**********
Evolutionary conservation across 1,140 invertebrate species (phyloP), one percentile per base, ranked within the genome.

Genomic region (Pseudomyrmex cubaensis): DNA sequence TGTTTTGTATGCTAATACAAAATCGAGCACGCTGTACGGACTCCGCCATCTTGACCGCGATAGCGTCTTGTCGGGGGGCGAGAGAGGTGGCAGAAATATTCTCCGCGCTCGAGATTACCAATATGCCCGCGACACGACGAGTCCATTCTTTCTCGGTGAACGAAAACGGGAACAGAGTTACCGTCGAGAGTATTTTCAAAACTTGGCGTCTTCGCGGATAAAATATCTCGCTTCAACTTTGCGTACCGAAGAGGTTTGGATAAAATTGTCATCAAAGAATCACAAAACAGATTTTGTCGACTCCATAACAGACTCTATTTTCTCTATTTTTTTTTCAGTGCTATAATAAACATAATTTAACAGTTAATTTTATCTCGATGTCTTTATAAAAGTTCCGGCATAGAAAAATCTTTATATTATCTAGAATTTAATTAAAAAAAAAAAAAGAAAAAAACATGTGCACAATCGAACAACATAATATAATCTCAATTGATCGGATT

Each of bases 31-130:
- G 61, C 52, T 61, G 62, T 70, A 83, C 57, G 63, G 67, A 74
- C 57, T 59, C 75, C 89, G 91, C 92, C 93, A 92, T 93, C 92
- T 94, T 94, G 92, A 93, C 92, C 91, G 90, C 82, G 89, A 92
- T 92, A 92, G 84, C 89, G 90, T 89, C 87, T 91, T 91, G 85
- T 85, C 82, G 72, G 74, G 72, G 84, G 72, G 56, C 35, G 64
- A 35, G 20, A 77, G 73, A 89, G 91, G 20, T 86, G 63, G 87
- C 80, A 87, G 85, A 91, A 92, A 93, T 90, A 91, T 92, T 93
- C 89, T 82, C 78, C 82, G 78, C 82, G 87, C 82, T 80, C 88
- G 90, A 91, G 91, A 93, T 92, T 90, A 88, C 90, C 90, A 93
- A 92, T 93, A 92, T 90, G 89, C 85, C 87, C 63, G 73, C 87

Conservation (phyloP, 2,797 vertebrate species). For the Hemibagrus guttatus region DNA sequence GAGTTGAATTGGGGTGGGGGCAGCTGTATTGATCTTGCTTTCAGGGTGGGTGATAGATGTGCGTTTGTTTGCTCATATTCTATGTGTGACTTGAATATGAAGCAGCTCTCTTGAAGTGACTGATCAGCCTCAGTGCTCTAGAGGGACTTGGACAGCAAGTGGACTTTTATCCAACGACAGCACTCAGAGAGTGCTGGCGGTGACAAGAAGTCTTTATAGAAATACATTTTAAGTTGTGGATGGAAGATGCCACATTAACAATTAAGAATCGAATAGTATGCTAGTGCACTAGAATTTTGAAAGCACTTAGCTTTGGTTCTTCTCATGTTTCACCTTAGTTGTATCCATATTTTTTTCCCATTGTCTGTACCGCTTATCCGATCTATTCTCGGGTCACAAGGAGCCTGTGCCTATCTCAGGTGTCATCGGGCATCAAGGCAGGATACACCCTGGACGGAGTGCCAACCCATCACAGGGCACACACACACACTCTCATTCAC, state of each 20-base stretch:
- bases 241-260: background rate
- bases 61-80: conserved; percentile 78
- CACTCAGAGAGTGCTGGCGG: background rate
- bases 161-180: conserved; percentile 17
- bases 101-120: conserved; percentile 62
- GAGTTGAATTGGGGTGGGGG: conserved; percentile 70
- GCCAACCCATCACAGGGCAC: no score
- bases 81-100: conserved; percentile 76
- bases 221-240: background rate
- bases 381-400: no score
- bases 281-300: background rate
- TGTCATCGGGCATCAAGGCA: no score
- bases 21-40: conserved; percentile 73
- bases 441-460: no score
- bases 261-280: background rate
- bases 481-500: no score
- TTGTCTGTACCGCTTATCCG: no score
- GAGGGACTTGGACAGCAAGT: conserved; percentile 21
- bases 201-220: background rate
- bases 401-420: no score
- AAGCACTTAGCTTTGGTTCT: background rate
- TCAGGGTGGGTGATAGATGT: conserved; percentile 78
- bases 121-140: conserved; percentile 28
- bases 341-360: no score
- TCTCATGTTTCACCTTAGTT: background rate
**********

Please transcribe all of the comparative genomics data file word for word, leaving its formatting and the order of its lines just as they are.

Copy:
Evolutionary conservation across 1,140 invertebrate species (phyloP), one percentile per base, ranked within the genome.

Genomic region (Pseudomyrmex cubaensis): DNA sequence TGTTTTGTATGCTAATACAAAATCGAGCACGCTGTACGGACTCCGCCATCTTGACCGCGATAGCGTCTTGTCGGGGGGCGAGAGAGGTGGCAGAAATATTCTCCGCGCTCGAGATTACCAATATGCCCGCGACACGACGAGTCCATTCTTTCTCGGTGAACGAAAACGGGAACAGAGTTACCGTCGAGAGTATTTTCAAAACTTGGCGTCTTCGCGGATAAAATATCTCGCTTCAACTTTGCGTACCGAAGAGGTTTGGATAAAATTGTCATCAAAGAATCACAAAACAGATTTTGTCGACTCCATAACAGACTCTATTTTCTCTATTTTTTTTTCAGTGCTATAATAAACATAATTTAACAGTTAATTTTATCTCGATGTCTTTATAAAAGTTCCGGCATAGAAAAATCTTTATATTATCTAGAATTTAATTAAAAAAAAAAAAAGAAAAAAACATGTGCACAATCGAACAACATAATATAATCTCAATTGATCGGATT

Each of bases 31-130:
- G 61, C 52, T 61, G 62, T 70, A 83, C 57, G 63, G 67, A 74
- C 57, T 59, C 75, C 89, G 91, C 92, C 93, A 92, T 93, C 92
- T 94, T 94, G 92, A 93, C 92, C 91, G 90, C 82, G 89, A 92
- T 92, A 92, G 84, C 89, G 90, T 89, C 87, T 91, T 91, G 85
- T 85, C 82, G 72, G 74, G 72, G 84, G 72, G 56, C 35, G 64
- A 35, G 20, A 77, G 73, A 89, G 91, G 20, T 86, G 63, G 87
- C 80, A 87, G 85, A 91, A 92, A 93, T 90, A 91, T 92, T 93
- C 89, T 82, C 78, C 82, G 78, C 82, G 87, C 82, T 80, C 88
- G 90, A 91, G 91, A 93, T 92, T 90, A 88, C 90, C 90, A 93
- A 92, T 93, A 92, T 90, G 89, C 85, C 87, C 63, G 73, C 87

Conservation (phyloP, 2,797 vertebrate species). For the Hemibagrus guttatus region DNA sequence GAGTTGAATTGGGGTGGGGGCAGCTGTATTGATCTTGCTTTCAGGGTGGGTGATAGATGTGCGTTTGTTTGCTCATATTCTATGTGTGACTTGAATATGAAGCAGCTCTCTTGAAGTGACTGATCAGCCTCAGTGCTCTAGAGGGACTTGGACAGCAAGTGGACTTTTATCCAACGACAGCACTCAGAGAGTGCTGGCGGTGACAAGAAGTCTTTATAGAAATACATTTTAAGTTGTGGATGGAAGATGCCACATTAACAATTAAGAATCGAATAGTATGCTAGTGCACTAGAATTTTGAAAGCACTTAGCTTTGGTTCTTCTCATGTTTCACCTTAGTTGTATCCATATTTTTTTCCCATTGTCTGTACCGCTTATCCGATCTATTCTCGGGTCACAAGGAGCCTGTGCCTATCTCAGGTGTCATCGGGCATCAAGGCAGGATACACCCTGGACGGAGTGCCAACCCATCACAGGGCACACACACACACTCTCATTCAC, state of each 20-base stretch:
- bases 241-260: background rate
- bases 61-80: conserved; percentile 78
- CACTCAGAGAGTGCTGGCGG: background rate
- bases 161-180: conserved; percentile 17
- bases 101-120: conserved; percentile 62
- GAGTTGAATTGGGGTGGGGG: conserved; percentile 70
- GCCAACCCATCACAGGGCAC: no score
- bases 81-100: conserved; percentile 76
- bases 221-240: background rate
- bases 381-400: no score
- bases 281-300: background rate
- TGTCATCGGGCATCAAGGCA: no score
- bases 21-40: conserved; percentile 73
- bases 441-460: no score
- bases 261-280: background rate
- bases 481-500: no score
- TTGTCTGTACCGCTTATCCG: no score
- GAGGGACTTGGACAGCAAGT: conserved; percentile 21
- bases 201-220: background rate
- bases 401-420: no score
- AAGCACTTAGCTTTGGTTCT: background rate
- TCAGGGTGGGTGATAGATGT: conserved; percentile 78
- bases 121-140: conserved; percentile 28
- bases 341-360: no score
- TCTCATGTTTCACCTTAGTT: background rate